Conference Coverage

Putting IBD medication risks into perspective



– Prolonged corticosteroid therapy for inflammatory bowel disease (IBD) was associated with a significantly increased mortality risk compared with anti–tumor necrosis factor therapy in a landmark study spotlighted by Edward V. Loftus Jr., MD, at the Gastroenterology Updates, IBD, Liver Disease meeting.

This was one of several key studies on safety issues involving IBD medications published in the past year. Others highlighted by Dr. Loftus and copanelist William J. Sandborn, MD, included a study that provided persuasive evidence that TNF inhibitors modestly increase lymphoma risk in IBD patients to a degree similar to that of thiopurines, and several reports addressing the question of whether preoperative use of vedolizumab in patients undergoing major abdominal operations for IBD boosts postoperative infection risk.

Mortality impact of prolonged steroids vs. anti-TNF therapy

Dr. Edward V. Loftus Jr. (left), of the Mayo Clinic, Rochester, Minn., and Dr. William J. Sandborn of the University of California, San Diego Bruce Jancin/MDedge News

Dr. Edward V. Loftus Jr. (left) and Dr. William J. Sandborn

A retrospective cohort study of more than 13,000 Medicare and Medicaid patients with IBD demonstrated that those on prolonged corticosteroid therapy – defined as more than 3,000 mg of prednisone or its equivalent in a 12-month period – had a significantly higher mortality rate compared with IBD patients on an anti-TNF agent.

That will come as an unpleasant surprise to many physicians. There is a widespread reluctance to turn to continuous chronic immunosuppression via anti-TNF therapy in patients with challenging IBD, particularly in elderly individuals with multiple comorbid conditions. Many physicians have heard and read so much about the biologics’ risks of serious adverse events that they opt instead for multiple courses of corticosteroids for disease control. This is a serious mistake, emphasized Dr. Loftus, professor of medicine and director of the IBD Interest Group at the Mayo Clinic in Rochester, Minn.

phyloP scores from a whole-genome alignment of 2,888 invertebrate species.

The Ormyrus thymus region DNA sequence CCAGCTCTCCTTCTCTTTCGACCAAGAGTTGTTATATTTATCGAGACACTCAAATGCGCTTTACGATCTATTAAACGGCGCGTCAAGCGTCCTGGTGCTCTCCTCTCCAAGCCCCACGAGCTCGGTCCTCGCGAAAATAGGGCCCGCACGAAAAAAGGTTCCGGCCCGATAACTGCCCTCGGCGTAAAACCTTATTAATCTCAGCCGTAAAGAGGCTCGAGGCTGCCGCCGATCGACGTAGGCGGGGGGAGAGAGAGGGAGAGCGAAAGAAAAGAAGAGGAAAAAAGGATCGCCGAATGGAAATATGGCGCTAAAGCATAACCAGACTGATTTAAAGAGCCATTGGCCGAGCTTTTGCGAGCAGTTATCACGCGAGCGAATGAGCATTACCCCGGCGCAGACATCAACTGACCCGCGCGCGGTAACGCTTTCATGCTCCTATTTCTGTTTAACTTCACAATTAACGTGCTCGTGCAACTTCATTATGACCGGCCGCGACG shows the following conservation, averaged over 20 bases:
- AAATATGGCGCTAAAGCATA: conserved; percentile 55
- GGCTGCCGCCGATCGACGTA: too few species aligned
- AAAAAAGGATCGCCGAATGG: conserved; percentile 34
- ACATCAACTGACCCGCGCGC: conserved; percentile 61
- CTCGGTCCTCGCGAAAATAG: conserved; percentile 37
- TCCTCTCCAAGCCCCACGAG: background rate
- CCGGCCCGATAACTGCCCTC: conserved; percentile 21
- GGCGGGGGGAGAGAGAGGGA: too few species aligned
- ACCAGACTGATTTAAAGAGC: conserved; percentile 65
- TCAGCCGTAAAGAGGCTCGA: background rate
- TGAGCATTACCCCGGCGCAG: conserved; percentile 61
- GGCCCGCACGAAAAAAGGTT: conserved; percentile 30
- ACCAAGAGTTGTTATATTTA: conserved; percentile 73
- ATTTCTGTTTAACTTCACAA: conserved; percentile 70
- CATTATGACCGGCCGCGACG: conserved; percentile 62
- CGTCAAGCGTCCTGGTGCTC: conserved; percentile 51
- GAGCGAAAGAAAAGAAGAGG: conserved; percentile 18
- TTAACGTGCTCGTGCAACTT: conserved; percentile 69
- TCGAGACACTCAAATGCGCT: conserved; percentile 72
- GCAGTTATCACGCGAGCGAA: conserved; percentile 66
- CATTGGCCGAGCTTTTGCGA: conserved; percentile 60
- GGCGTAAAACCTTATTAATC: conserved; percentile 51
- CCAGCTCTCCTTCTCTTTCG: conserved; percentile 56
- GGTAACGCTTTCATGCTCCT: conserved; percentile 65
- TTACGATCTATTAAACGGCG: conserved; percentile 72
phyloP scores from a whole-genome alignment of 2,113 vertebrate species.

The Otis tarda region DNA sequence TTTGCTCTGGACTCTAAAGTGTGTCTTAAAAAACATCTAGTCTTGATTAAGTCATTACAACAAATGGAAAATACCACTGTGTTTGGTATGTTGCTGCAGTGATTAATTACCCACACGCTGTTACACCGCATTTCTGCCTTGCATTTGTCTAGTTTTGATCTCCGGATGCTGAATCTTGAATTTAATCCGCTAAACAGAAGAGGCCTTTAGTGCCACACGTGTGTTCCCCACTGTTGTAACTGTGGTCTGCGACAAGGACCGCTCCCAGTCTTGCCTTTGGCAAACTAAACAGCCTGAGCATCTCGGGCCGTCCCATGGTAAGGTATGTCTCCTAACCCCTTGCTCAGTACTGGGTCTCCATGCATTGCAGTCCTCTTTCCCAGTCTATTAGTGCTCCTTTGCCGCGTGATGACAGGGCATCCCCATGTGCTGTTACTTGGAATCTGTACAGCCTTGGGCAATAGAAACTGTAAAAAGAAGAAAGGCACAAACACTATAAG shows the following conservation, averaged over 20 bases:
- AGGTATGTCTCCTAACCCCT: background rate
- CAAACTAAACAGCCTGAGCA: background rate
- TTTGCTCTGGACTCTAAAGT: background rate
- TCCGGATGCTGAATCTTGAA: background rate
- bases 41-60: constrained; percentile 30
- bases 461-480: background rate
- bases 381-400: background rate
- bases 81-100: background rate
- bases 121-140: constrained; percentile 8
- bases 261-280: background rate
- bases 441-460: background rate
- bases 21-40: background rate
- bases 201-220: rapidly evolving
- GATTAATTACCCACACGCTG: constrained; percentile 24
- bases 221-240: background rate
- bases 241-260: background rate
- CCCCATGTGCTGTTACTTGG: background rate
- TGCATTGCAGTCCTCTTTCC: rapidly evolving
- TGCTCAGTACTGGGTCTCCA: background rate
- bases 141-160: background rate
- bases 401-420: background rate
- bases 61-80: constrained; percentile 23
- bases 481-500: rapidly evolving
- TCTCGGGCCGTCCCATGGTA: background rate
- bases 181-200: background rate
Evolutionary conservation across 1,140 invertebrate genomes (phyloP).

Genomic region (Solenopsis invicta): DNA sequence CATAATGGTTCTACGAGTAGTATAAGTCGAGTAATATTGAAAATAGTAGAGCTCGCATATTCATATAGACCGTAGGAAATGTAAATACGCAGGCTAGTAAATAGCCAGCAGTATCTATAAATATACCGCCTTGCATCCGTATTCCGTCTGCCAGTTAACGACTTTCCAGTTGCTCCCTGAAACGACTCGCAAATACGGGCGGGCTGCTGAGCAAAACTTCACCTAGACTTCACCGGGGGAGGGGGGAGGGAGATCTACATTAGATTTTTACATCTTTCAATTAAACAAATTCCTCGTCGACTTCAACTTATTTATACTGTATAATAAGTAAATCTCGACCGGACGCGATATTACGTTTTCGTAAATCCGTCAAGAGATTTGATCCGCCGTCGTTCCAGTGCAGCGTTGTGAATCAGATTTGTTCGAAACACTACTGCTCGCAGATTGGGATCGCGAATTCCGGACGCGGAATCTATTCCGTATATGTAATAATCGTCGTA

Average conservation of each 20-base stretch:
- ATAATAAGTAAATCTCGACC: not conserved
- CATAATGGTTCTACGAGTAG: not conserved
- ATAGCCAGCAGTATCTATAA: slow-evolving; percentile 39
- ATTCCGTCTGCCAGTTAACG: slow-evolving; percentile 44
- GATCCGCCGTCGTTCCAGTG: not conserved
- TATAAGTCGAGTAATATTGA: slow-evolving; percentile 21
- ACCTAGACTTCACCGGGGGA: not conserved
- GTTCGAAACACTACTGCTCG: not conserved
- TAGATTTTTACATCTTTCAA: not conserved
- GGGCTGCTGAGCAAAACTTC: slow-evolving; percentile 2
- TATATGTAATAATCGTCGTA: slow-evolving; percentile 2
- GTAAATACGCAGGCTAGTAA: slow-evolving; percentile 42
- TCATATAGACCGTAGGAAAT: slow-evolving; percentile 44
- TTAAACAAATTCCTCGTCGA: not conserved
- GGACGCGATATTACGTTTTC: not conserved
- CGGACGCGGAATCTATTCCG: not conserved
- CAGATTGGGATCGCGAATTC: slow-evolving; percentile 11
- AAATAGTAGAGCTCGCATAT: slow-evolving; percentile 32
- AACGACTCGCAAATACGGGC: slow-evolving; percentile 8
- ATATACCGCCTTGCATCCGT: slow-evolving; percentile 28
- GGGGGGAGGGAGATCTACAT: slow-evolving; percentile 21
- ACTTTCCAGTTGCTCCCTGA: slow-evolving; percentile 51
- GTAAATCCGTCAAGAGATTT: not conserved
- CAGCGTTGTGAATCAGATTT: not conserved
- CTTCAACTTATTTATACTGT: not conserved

“When you say, ‘Oh, I’ll just give that patient another prednisone taper, he doesn’t want to start taking a TNF inhibitor,’ you’re actually doing the patient harm. You’re actually affecting the patient’s life expectancy when you do that,” he declared. “The message is, yes, steroids are cheap, steroids are easy, nobody’s afraid of steroids, but you should be afraid of steroids.”

The 1,879 Crohn’s disease patients who entered the cohort as new users of anti-TNF therapy had a subsequent mortality incidence rate of 21.4 per 1,000 person-years, compared with a rate of 30.1 per 1,000 person-years in the 7,694 who entered the study period as prolonged steroid users. In a multivariate analysis accounting for 57 potential confounding factors, this translated to a highly significant 22% relative risk reduction in mortality in the patients who went with anti-TNF therapy (Am J Gastroenterol. 2018 Jan 16. doi: 10.1038/ajg.2017.479).

A similar trend was seen in the ulcerative colitis cohort. The 459 ulcerative colitis patients who entered the cohort as new anti-TNF therapy users had a mortality incidence rate of 23.0 per 1,000 person-years, compared with a rate of 30.9 in the 3,224 who received more than 3,000 mg of prednisone in the next 12 months. This represented a 14% relative risk reduction, although this favorable trend did not achieve statistical significance, perhaps because of the smaller size of the ulcerative colitis cohort.


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